As poetry, I love this line; as theology, I think it’s completely wrong, and the rest of the hymn bears that out. If that hope had not been born, it that hope had died, if that hope – unfulfilled, disappointed, and frustrated as it may have been and may still be – if that hope had not lived on how could those weary feet have kept treading the path to that place “where the white gleam of [their] bright star is cast.” Hope does not end. Hope never dies.

And here’s the thing . . . not only do I believe that hope doesn’t die, I actually believe that hope is always fulfilled. We make our choices and we hope. We may not see it now in this reality, in this universe, but in the infinite worlds of God every hope is realized.

What do I mean by that phrase “the infinite worlds of God”? Well, I supposed we could go down the rabbit hole of quantum mechanics, or string theory, or inflationary cosmology, but I suspect many of you have seen or at least heard of this year’s best picture Oscar winner which is based on the idea of the multiverse, or perhaps you’ve read Brian Greene’s or Neil de Grasse Tyson’s popular physics books, or fiction like “The Long Earth” or “His Dark Materials” or “Nine Princes in Amber.” The multiverse is everywhere. It’s the idea that there are multiple universes, sometimes referred to as “timelines” or “alternate histories,” running parallel to each other, in which every possible outcome of every action is real. If something isn’t real here, it’s real over there.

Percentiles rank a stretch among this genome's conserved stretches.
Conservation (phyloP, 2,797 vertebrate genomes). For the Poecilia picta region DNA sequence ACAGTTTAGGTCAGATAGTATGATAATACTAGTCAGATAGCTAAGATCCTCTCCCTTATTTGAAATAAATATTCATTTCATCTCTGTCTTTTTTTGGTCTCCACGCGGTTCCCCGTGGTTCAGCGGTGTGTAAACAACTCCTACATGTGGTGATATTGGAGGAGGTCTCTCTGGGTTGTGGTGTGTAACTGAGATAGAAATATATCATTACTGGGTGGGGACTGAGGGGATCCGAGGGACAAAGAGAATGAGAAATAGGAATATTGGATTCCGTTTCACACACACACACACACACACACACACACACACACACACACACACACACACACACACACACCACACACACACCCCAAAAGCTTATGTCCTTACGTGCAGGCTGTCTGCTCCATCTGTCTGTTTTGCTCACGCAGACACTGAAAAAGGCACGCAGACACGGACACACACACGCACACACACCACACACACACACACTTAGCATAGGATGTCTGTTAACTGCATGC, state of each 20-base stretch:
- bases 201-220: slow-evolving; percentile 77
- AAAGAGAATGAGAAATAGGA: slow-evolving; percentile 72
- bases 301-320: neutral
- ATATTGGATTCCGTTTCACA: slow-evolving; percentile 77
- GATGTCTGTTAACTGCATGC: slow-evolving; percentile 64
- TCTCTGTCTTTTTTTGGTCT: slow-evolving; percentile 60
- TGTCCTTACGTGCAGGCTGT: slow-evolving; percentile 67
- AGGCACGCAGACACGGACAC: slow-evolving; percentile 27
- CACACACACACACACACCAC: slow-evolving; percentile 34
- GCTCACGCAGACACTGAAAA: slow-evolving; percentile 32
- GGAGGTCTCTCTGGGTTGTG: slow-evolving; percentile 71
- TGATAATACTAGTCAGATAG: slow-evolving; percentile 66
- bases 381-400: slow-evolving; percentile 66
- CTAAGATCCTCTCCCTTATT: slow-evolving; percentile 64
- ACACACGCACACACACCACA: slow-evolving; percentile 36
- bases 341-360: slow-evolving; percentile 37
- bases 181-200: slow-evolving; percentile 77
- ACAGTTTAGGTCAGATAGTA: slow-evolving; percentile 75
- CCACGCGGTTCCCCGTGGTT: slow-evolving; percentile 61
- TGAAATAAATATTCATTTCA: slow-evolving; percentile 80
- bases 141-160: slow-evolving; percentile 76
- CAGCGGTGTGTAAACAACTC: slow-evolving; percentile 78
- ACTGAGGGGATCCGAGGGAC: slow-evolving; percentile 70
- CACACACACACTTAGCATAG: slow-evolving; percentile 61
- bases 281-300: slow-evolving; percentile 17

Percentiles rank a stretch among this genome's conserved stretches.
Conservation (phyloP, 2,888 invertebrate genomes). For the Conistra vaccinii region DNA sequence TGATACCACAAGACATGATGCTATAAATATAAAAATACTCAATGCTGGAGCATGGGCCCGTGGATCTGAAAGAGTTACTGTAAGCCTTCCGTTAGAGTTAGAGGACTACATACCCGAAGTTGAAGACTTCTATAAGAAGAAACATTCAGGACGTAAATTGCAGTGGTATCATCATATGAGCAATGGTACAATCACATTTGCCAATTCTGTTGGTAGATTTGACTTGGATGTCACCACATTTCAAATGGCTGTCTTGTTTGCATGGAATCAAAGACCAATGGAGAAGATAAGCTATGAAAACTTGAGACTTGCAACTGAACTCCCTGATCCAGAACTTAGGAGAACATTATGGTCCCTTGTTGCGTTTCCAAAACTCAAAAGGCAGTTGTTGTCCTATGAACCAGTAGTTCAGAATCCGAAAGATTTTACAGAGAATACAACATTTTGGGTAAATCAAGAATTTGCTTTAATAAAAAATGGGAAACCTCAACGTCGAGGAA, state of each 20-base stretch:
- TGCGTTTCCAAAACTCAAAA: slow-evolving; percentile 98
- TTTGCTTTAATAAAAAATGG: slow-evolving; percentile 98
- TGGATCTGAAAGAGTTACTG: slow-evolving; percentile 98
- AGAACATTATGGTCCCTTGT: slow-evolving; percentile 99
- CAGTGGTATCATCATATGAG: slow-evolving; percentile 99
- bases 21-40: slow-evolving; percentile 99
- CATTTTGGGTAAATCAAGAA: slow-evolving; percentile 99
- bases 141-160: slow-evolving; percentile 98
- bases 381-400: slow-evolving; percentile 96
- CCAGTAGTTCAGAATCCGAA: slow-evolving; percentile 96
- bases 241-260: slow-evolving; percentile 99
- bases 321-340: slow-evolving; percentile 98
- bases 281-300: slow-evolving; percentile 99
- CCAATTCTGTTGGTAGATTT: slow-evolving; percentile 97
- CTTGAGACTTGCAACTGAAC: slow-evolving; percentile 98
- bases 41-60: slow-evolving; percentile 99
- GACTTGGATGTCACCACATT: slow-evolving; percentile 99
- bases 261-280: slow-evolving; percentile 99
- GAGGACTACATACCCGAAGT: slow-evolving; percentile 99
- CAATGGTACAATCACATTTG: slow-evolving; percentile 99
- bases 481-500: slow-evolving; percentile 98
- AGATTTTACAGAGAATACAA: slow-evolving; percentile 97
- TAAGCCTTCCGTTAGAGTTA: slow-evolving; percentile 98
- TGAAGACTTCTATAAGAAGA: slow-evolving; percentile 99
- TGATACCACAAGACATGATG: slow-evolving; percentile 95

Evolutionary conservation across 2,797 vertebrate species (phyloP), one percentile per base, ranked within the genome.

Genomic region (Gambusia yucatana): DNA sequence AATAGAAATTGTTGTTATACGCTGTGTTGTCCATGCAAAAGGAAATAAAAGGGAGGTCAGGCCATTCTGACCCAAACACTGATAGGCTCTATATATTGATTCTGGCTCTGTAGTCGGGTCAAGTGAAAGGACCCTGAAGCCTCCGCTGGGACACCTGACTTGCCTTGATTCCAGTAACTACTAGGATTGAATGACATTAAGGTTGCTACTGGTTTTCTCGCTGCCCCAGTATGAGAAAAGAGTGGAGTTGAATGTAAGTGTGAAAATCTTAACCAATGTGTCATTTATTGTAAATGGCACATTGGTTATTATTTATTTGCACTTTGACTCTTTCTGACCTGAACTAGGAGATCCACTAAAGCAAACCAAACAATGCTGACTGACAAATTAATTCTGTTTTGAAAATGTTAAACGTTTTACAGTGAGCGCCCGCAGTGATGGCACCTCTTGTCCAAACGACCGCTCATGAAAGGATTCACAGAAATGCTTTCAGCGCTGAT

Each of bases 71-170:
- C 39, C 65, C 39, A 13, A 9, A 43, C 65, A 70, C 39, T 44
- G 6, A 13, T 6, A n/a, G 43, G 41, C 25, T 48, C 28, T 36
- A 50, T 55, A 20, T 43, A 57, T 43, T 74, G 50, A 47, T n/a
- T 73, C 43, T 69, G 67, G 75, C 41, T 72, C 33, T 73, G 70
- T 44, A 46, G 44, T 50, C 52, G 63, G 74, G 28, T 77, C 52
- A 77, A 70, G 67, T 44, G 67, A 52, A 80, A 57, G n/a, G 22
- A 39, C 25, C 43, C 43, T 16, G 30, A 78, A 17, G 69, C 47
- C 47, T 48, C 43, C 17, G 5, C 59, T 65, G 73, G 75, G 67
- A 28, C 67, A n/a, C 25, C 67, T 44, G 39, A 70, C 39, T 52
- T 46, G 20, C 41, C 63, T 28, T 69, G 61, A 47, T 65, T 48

Now I suppose a cosmology that seems to say “nothing really matters because all possibilities are the same” could encourage some sort of nihilistic dread. After all, it kind of blows predestination and the idea that “God has a plan” all to Hell, doesn’t it? It’s been suggested by one contemporary theologian that “the encounter of the human soul with the nonlinear, atemporal infinite” presented by the multiverse is “a wild, nauseating churn” that ought to produce deep existential despair.[4] But, the fact is, I believe the multiverse hypothesis is the reason for believing in the enduring nature of hope. As scripture affirms, “from [God] and through [God] and to [God] are all things.”[5] All things! That’s the multiverse!